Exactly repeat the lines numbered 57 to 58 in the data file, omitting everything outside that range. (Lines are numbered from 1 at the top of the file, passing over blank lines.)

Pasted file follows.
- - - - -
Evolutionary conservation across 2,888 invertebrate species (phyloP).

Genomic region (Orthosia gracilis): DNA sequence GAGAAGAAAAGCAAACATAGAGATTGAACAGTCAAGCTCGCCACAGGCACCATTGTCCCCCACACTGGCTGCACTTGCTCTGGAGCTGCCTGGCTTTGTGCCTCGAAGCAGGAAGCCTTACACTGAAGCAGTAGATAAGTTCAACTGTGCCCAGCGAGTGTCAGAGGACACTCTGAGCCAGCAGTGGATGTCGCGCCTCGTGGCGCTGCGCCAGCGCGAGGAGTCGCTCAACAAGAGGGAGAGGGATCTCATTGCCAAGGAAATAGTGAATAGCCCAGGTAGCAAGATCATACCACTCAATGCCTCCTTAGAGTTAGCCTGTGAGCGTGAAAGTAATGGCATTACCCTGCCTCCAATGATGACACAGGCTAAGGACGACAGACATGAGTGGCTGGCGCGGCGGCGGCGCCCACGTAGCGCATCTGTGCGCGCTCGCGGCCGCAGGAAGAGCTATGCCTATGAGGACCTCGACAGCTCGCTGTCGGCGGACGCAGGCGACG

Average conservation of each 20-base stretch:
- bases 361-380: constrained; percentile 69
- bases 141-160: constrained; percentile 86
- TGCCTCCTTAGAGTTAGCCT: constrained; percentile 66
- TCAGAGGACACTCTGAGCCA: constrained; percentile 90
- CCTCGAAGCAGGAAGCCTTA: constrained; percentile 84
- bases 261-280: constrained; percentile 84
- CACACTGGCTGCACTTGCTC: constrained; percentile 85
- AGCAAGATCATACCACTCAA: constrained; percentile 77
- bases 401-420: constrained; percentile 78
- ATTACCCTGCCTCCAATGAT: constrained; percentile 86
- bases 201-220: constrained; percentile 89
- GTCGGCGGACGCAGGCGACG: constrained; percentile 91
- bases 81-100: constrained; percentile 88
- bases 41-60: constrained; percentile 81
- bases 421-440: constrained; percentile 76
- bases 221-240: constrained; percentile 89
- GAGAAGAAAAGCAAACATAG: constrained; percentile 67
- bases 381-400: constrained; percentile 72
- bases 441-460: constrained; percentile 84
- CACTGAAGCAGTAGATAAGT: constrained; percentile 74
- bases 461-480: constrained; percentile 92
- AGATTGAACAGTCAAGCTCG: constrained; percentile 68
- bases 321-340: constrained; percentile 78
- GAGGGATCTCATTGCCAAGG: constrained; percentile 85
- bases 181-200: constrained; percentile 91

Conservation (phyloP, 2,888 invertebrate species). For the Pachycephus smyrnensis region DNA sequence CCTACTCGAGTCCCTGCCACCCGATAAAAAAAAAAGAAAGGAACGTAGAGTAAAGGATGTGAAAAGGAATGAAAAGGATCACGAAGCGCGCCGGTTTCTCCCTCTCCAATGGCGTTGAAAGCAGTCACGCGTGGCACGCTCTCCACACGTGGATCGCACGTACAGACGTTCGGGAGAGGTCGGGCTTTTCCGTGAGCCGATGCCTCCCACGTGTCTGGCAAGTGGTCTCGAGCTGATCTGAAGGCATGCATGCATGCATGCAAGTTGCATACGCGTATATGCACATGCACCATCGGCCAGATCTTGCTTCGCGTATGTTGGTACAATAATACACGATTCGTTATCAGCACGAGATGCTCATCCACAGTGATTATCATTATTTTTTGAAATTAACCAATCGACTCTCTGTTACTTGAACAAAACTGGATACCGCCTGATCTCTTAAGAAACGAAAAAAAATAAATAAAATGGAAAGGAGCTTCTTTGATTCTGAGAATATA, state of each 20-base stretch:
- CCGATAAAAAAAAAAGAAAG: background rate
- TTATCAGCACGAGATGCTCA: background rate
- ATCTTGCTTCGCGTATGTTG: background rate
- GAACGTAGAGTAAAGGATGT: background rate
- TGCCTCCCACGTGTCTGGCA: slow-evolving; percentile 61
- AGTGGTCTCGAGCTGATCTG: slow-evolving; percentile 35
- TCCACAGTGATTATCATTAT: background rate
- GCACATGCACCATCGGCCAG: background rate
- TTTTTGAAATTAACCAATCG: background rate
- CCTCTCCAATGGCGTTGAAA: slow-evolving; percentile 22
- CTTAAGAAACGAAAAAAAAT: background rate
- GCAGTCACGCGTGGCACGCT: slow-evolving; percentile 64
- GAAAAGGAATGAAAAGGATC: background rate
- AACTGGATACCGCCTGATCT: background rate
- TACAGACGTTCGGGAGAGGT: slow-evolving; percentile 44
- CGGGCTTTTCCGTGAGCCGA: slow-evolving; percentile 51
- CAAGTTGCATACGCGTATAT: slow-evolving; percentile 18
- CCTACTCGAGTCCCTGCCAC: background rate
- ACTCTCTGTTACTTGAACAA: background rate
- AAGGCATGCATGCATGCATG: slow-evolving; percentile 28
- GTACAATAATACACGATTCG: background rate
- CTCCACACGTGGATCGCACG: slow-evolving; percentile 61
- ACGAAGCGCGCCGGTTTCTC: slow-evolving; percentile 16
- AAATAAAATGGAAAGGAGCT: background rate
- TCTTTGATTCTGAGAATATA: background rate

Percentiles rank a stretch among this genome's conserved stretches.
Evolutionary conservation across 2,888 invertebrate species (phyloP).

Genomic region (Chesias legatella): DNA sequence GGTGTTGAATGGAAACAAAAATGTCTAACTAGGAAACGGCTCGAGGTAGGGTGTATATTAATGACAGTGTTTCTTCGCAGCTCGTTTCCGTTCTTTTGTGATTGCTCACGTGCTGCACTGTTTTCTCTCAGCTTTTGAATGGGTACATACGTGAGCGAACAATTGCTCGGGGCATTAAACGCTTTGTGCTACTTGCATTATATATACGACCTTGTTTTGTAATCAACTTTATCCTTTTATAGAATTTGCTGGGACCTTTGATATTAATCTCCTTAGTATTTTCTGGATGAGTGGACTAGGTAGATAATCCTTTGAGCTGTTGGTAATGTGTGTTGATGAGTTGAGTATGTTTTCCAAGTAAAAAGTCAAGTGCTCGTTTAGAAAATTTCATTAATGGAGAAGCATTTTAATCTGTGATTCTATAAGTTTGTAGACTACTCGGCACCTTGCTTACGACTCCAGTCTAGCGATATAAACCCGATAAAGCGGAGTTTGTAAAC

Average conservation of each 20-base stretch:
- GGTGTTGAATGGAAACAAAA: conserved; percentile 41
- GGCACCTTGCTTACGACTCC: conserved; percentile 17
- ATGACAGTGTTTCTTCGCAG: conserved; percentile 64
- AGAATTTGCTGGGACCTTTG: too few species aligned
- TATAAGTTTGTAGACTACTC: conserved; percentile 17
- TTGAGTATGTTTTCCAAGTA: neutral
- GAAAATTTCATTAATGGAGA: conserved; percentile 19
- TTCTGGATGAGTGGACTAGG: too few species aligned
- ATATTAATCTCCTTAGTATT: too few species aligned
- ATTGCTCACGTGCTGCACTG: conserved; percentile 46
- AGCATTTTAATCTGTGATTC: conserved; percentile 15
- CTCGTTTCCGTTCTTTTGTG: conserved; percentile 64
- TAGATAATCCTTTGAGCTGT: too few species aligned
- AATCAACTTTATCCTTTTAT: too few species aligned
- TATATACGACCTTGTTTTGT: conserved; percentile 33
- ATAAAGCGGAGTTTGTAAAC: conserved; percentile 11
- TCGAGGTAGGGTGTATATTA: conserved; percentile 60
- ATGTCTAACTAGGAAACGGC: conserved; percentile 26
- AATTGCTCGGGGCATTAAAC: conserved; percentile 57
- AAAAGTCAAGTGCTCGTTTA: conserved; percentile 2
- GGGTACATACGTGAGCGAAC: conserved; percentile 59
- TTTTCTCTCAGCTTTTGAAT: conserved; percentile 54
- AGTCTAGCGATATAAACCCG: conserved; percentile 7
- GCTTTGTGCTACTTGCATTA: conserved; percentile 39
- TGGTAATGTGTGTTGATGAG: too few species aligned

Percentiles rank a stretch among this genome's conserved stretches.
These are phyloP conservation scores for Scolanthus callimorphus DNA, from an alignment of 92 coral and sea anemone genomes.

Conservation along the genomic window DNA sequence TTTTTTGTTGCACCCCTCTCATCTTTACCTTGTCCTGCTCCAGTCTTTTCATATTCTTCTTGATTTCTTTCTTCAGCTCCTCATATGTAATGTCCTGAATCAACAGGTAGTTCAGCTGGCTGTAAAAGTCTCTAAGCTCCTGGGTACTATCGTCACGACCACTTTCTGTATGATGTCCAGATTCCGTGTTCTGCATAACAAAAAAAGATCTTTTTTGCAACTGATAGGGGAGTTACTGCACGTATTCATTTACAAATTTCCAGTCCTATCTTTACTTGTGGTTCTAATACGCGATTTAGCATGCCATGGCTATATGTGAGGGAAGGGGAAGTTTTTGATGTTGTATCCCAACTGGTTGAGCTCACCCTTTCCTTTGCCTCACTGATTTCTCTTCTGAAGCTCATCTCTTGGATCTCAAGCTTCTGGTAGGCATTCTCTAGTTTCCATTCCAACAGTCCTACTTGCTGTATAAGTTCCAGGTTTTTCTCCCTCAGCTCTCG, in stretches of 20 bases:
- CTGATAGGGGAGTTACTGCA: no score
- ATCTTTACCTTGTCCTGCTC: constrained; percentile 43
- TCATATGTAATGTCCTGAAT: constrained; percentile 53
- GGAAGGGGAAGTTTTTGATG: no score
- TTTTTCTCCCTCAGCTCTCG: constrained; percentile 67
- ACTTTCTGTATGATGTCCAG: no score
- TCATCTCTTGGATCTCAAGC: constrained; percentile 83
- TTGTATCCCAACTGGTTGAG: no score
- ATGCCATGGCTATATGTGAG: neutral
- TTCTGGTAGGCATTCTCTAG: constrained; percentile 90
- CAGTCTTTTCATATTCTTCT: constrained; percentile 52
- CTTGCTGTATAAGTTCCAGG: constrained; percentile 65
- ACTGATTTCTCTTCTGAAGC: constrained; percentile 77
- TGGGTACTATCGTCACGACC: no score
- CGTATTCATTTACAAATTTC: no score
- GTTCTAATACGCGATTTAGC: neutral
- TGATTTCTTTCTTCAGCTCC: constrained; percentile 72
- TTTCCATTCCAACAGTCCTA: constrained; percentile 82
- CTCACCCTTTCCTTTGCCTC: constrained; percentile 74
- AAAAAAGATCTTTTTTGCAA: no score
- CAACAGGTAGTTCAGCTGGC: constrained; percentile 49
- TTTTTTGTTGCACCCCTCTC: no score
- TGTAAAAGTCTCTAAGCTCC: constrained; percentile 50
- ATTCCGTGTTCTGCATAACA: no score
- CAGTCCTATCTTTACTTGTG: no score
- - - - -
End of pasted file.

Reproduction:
Genomic region (Chesias legatella): DNA sequence GGTGTTGAATGGAAACAAAAATGTCTAACTAGGAAACGGCTCGAGGTAGGGTGTATATTAATGACAGTGTTTCTTCGCAGCTCGTTTCCGTTCTTTTGTGATTGCTCACGTGCTGCACTGTTTTCTCTCAGCTTTTGAATGGGTACATACGTGAGCGAACAATTGCTCGGGGCATTAAACGCTTTGTGCTACTTGCATTATATATACGACCTTGTTTTGTAATCAACTTTATCCTTTTATAGAATTTGCTGGGACCTTTGATATTAATCTCCTTAGTATTTTCTGGATGAGTGGACTAGGTAGATAATCCTTTGAGCTGTTGGTAATGTGTGTTGATGAGTTGAGTATGTTTTCCAAGTAAAAAGTCAAGTGCTCGTTTAGAAAATTTCATTAATGGAGAAGCATTTTAATCTGTGATTCTATAAGTTTGTAGACTACTCGGCACCTTGCTTACGACTCCAGTCTAGCGATATAAACCCGATAAAGCGGAGTTTGTAAAC

Average conservation of each 20-base stretch: